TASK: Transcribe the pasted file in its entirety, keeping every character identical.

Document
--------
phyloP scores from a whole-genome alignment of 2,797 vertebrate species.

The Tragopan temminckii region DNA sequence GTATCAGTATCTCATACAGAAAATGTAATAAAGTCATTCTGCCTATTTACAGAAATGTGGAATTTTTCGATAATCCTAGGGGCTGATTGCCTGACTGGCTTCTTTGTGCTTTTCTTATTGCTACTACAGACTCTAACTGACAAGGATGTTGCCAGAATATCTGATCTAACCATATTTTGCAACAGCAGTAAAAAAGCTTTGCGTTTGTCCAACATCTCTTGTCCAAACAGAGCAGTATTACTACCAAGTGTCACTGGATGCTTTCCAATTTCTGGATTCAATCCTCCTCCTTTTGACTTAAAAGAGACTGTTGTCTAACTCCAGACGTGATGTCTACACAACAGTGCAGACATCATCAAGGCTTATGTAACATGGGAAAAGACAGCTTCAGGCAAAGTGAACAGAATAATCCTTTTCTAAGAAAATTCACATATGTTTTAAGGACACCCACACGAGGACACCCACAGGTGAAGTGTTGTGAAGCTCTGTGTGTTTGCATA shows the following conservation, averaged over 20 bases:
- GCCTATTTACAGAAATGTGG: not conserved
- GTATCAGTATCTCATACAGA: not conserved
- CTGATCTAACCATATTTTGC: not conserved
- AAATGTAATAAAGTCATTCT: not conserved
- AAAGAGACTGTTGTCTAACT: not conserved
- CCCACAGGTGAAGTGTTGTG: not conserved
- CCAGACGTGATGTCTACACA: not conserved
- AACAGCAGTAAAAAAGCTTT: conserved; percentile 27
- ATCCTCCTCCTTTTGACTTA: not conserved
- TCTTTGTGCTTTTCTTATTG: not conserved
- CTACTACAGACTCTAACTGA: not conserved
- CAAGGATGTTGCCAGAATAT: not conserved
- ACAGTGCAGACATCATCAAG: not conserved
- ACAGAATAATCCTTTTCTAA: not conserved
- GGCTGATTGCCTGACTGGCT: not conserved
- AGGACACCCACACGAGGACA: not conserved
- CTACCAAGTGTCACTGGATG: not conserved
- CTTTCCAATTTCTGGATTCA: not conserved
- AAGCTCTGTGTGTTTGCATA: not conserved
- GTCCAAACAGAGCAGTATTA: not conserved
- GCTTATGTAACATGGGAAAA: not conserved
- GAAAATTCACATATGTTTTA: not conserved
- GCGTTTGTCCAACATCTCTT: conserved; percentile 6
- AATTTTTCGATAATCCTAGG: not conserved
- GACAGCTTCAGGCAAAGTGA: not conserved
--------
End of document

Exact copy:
phyloP scores from a whole-genome alignment of 2,797 vertebrate species.

The Tragopan temminckii region DNA sequence GTATCAGTATCTCATACAGAAAATGTAATAAAGTCATTCTGCCTATTTACAGAAATGTGGAATTTTTCGATAATCCTAGGGGCTGATTGCCTGACTGGCTTCTTTGTGCTTTTCTTATTGCTACTACAGACTCTAACTGACAAGGATGTTGCCAGAATATCTGATCTAACCATATTTTGCAACAGCAGTAAAAAAGCTTTGCGTTTGTCCAACATCTCTTGTCCAAACAGAGCAGTATTACTACCAAGTGTCACTGGATGCTTTCCAATTTCTGGATTCAATCCTCCTCCTTTTGACTTAAAAGAGACTGTTGTCTAACTCCAGACGTGATGTCTACACAACAGTGCAGACATCATCAAGGCTTATGTAACATGGGAAAAGACAGCTTCAGGCAAAGTGAACAGAATAATCCTTTTCTAAGAAAATTCACATATGTTTTAAGGACACCCACACGAGGACACCCACAGGTGAAGTGTTGTGAAGCTCTGTGTGTTTGCATA shows the following conservation, averaged over 20 bases:
- GCCTATTTACAGAAATGTGG: not conserved
- GTATCAGTATCTCATACAGA: not conserved
- CTGATCTAACCATATTTTGC: not conserved
- AAATGTAATAAAGTCATTCT: not conserved
- AAAGAGACTGTTGTCTAACT: not conserved
- CCCACAGGTGAAGTGTTGTG: not conserved
- CCAGACGTGATGTCTACACA: not conserved
- AACAGCAGTAAAAAAGCTTT: conserved; percentile 27
- ATCCTCCTCCTTTTGACTTA: not conserved
- TCTTTGTGCTTTTCTTATTG: not conserved
- CTACTACAGACTCTAACTGA: not conserved
- CAAGGATGTTGCCAGAATAT: not conserved
- ACAGTGCAGACATCATCAAG: not conserved
- ACAGAATAATCCTTTTCTAA: not conserved
- GGCTGATTGCCTGACTGGCT: not conserved
- AGGACACCCACACGAGGACA: not conserved
- CTACCAAGTGTCACTGGATG: not conserved
- CTTTCCAATTTCTGGATTCA: not conserved
- AAGCTCTGTGTGTTTGCATA: not conserved
- GTCCAAACAGAGCAGTATTA: not conserved
- GCTTATGTAACATGGGAAAA: not conserved
- GAAAATTCACATATGTTTTA: not conserved
- GCGTTTGTCCAACATCTCTT: conserved; percentile 6
- AATTTTTCGATAATCCTAGG: not conserved
- GACAGCTTCAGGCAAAGTGA: not conserved